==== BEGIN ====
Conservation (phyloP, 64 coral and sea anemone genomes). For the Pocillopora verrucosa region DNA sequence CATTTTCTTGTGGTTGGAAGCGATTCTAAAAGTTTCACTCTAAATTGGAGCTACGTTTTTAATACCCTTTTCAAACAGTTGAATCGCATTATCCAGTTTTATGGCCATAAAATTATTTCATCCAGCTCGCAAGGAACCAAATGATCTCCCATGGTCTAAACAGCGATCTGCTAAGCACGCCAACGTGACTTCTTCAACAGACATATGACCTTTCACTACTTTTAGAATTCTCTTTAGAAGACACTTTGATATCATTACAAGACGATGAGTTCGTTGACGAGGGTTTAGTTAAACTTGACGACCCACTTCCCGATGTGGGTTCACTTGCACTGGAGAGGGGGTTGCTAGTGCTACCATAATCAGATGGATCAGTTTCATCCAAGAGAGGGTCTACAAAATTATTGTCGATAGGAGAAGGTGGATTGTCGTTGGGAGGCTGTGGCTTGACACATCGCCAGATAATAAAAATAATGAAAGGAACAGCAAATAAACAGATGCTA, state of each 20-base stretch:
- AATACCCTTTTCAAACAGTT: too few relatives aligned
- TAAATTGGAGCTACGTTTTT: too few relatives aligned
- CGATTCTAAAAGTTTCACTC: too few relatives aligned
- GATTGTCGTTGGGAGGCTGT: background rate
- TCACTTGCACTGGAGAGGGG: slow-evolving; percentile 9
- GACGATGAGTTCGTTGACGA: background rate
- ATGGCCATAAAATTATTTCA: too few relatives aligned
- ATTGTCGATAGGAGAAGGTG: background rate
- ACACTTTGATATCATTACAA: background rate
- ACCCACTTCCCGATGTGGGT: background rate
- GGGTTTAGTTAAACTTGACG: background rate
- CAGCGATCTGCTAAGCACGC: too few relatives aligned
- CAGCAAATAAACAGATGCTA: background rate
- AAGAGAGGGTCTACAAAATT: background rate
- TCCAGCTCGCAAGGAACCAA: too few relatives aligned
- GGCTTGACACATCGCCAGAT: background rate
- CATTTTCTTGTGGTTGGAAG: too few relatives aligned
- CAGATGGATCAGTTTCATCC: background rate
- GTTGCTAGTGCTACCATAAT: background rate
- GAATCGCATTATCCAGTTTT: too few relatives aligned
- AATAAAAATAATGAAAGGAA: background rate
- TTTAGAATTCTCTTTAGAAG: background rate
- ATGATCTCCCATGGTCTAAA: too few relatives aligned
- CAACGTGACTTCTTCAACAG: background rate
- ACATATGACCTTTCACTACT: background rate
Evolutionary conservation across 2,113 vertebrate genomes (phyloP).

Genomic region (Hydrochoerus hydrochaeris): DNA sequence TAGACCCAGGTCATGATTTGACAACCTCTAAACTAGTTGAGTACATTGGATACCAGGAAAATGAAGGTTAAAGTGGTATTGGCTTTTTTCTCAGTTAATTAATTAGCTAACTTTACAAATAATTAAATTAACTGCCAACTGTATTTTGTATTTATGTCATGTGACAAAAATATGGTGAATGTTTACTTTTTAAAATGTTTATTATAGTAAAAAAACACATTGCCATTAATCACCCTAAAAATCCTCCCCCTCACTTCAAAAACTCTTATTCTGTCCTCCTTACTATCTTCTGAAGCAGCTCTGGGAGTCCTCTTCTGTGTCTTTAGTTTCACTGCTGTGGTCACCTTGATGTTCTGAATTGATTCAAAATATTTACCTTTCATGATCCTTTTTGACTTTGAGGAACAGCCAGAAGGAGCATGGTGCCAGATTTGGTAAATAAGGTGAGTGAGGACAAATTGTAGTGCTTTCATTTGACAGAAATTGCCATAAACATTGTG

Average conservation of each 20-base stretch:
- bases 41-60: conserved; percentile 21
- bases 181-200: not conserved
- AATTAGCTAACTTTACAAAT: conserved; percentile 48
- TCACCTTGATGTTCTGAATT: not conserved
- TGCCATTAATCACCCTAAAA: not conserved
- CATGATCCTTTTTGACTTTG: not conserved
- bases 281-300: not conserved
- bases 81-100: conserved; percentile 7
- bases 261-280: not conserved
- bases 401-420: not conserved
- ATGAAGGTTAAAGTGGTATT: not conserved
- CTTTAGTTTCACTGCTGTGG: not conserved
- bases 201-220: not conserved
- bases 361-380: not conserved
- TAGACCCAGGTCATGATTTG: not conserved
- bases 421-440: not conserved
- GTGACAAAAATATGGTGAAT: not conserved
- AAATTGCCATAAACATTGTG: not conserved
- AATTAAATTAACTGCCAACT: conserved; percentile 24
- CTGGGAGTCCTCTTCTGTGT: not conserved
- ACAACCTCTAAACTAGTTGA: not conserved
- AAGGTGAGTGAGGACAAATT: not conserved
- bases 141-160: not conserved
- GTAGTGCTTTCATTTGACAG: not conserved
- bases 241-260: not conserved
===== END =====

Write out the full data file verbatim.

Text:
Conservation (phyloP, 64 coral and sea anemone genomes). For the Pocillopora verrucosa region DNA sequence CATTTTCTTGTGGTTGGAAGCGATTCTAAAAGTTTCACTCTAAATTGGAGCTACGTTTTTAATACCCTTTTCAAACAGTTGAATCGCATTATCCAGTTTTATGGCCATAAAATTATTTCATCCAGCTCGCAAGGAACCAAATGATCTCCCATGGTCTAAACAGCGATCTGCTAAGCACGCCAACGTGACTTCTTCAACAGACATATGACCTTTCACTACTTTTAGAATTCTCTTTAGAAGACACTTTGATATCATTACAAGACGATGAGTTCGTTGACGAGGGTTTAGTTAAACTTGACGACCCACTTCCCGATGTGGGTTCACTTGCACTGGAGAGGGGGTTGCTAGTGCTACCATAATCAGATGGATCAGTTTCATCCAAGAGAGGGTCTACAAAATTATTGTCGATAGGAGAAGGTGGATTGTCGTTGGGAGGCTGTGGCTTGACACATCGCCAGATAATAAAAATAATGAAAGGAACAGCAAATAAACAGATGCTA, state of each 20-base stretch:
- AATACCCTTTTCAAACAGTT: too few relatives aligned
- TAAATTGGAGCTACGTTTTT: too few relatives aligned
- CGATTCTAAAAGTTTCACTC: too few relatives aligned
- GATTGTCGTTGGGAGGCTGT: background rate
- TCACTTGCACTGGAGAGGGG: slow-evolving; percentile 9
- GACGATGAGTTCGTTGACGA: background rate
- ATGGCCATAAAATTATTTCA: too few relatives aligned
- ATTGTCGATAGGAGAAGGTG: background rate
- ACACTTTGATATCATTACAA: background rate
- ACCCACTTCCCGATGTGGGT: background rate
- GGGTTTAGTTAAACTTGACG: background rate
- CAGCGATCTGCTAAGCACGC: too few relatives aligned
- CAGCAAATAAACAGATGCTA: background rate
- AAGAGAGGGTCTACAAAATT: background rate
- TCCAGCTCGCAAGGAACCAA: too few relatives aligned
- GGCTTGACACATCGCCAGAT: background rate
- CATTTTCTTGTGGTTGGAAG: too few relatives aligned
- CAGATGGATCAGTTTCATCC: background rate
- GTTGCTAGTGCTACCATAAT: background rate
- GAATCGCATTATCCAGTTTT: too few relatives aligned
- AATAAAAATAATGAAAGGAA: background rate
- TTTAGAATTCTCTTTAGAAG: background rate
- ATGATCTCCCATGGTCTAAA: too few relatives aligned
- CAACGTGACTTCTTCAACAG: background rate
- ACATATGACCTTTCACTACT: background rate
Evolutionary conservation across 2,113 vertebrate genomes (phyloP).

Genomic region (Hydrochoerus hydrochaeris): DNA sequence TAGACCCAGGTCATGATTTGACAACCTCTAAACTAGTTGAGTACATTGGATACCAGGAAAATGAAGGTTAAAGTGGTATTGGCTTTTTTCTCAGTTAATTAATTAGCTAACTTTACAAATAATTAAATTAACTGCCAACTGTATTTTGTATTTATGTCATGTGACAAAAATATGGTGAATGTTTACTTTTTAAAATGTTTATTATAGTAAAAAAACACATTGCCATTAATCACCCTAAAAATCCTCCCCCTCACTTCAAAAACTCTTATTCTGTCCTCCTTACTATCTTCTGAAGCAGCTCTGGGAGTCCTCTTCTGTGTCTTTAGTTTCACTGCTGTGGTCACCTTGATGTTCTGAATTGATTCAAAATATTTACCTTTCATGATCCTTTTTGACTTTGAGGAACAGCCAGAAGGAGCATGGTGCCAGATTTGGTAAATAAGGTGAGTGAGGACAAATTGTAGTGCTTTCATTTGACAGAAATTGCCATAAACATTGTG

Average conservation of each 20-base stretch:
- bases 41-60: conserved; percentile 21
- bases 181-200: not conserved
- AATTAGCTAACTTTACAAAT: conserved; percentile 48
- TCACCTTGATGTTCTGAATT: not conserved
- TGCCATTAATCACCCTAAAA: not conserved
- CATGATCCTTTTTGACTTTG: not conserved
- bases 281-300: not conserved
- bases 81-100: conserved; percentile 7
- bases 261-280: not conserved
- bases 401-420: not conserved
- ATGAAGGTTAAAGTGGTATT: not conserved
- CTTTAGTTTCACTGCTGTGG: not conserved
- bases 201-220: not conserved
- bases 361-380: not conserved
- TAGACCCAGGTCATGATTTG: not conserved
- bases 421-440: not conserved
- GTGACAAAAATATGGTGAAT: not conserved
- AAATTGCCATAAACATTGTG: not conserved
- AATTAAATTAACTGCCAACT: conserved; percentile 24
- CTGGGAGTCCTCTTCTGTGT: not conserved
- ACAACCTCTAAACTAGTTGA: not conserved
- AAGGTGAGTGAGGACAAATT: not conserved
- bases 141-160: not conserved
- GTAGTGCTTTCATTTGACAG: not conserved
- bases 241-260: not conserved